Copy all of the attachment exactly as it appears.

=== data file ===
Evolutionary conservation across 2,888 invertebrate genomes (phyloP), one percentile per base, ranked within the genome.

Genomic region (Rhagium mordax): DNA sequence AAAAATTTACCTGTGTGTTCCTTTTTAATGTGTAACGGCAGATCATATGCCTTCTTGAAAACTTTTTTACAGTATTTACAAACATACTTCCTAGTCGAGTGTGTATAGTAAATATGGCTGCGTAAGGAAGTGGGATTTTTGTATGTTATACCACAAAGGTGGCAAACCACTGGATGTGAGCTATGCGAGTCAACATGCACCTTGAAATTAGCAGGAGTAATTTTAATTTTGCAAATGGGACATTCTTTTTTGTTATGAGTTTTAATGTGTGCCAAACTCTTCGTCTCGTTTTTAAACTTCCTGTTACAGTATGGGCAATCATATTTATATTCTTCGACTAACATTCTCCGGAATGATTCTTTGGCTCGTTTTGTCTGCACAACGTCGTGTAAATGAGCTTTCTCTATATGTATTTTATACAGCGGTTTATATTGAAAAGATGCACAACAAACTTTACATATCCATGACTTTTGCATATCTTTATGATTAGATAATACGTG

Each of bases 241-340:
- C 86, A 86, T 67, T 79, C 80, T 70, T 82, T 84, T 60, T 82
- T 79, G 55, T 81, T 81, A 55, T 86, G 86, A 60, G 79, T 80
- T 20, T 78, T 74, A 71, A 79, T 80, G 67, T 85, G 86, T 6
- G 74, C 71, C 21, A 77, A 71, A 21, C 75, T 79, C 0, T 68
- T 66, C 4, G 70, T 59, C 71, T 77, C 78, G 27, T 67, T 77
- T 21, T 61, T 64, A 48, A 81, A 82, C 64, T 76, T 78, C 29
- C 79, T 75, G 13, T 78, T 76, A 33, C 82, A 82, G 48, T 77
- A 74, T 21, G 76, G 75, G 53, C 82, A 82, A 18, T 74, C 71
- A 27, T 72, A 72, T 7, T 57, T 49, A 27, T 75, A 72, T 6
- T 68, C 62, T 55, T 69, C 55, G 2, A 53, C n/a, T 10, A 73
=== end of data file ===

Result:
Evolutionary conservation across 2,888 invertebrate genomes (phyloP), one percentile per base, ranked within the genome.

Genomic region (Rhagium mordax): DNA sequence AAAAATTTACCTGTGTGTTCCTTTTTAATGTGTAACGGCAGATCATATGCCTTCTTGAAAACTTTTTTACAGTATTTACAAACATACTTCCTAGTCGAGTGTGTATAGTAAATATGGCTGCGTAAGGAAGTGGGATTTTTGTATGTTATACCACAAAGGTGGCAAACCACTGGATGTGAGCTATGCGAGTCAACATGCACCTTGAAATTAGCAGGAGTAATTTTAATTTTGCAAATGGGACATTCTTTTTTGTTATGAGTTTTAATGTGTGCCAAACTCTTCGTCTCGTTTTTAAACTTCCTGTTACAGTATGGGCAATCATATTTATATTCTTCGACTAACATTCTCCGGAATGATTCTTTGGCTCGTTTTGTCTGCACAACGTCGTGTAAATGAGCTTTCTCTATATGTATTTTATACAGCGGTTTATATTGAAAAGATGCACAACAAACTTTACATATCCATGACTTTTGCATATCTTTATGATTAGATAATACGTG

Each of bases 241-340:
- C 86, A 86, T 67, T 79, C 80, T 70, T 82, T 84, T 60, T 82
- T 79, G 55, T 81, T 81, A 55, T 86, G 86, A 60, G 79, T 80
- T 20, T 78, T 74, A 71, A 79, T 80, G 67, T 85, G 86, T 6
- G 74, C 71, C 21, A 77, A 71, A 21, C 75, T 79, C 0, T 68
- T 66, C 4, G 70, T 59, C 71, T 77, C 78, G 27, T 67, T 77
- T 21, T 61, T 64, A 48, A 81, A 82, C 64, T 76, T 78, C 29
- C 79, T 75, G 13, T 78, T 76, A 33, C 82, A 82, G 48, T 77
- A 74, T 21, G 76, G 75, G 53, C 82, A 82, A 18, T 74, C 71
- A 27, T 72, A 72, T 7, T 57, T 49, A 27, T 75, A 72, T 6
- T 68, C 62, T 55, T 69, C 55, G 2, A 53, C n/a, T 10, A 73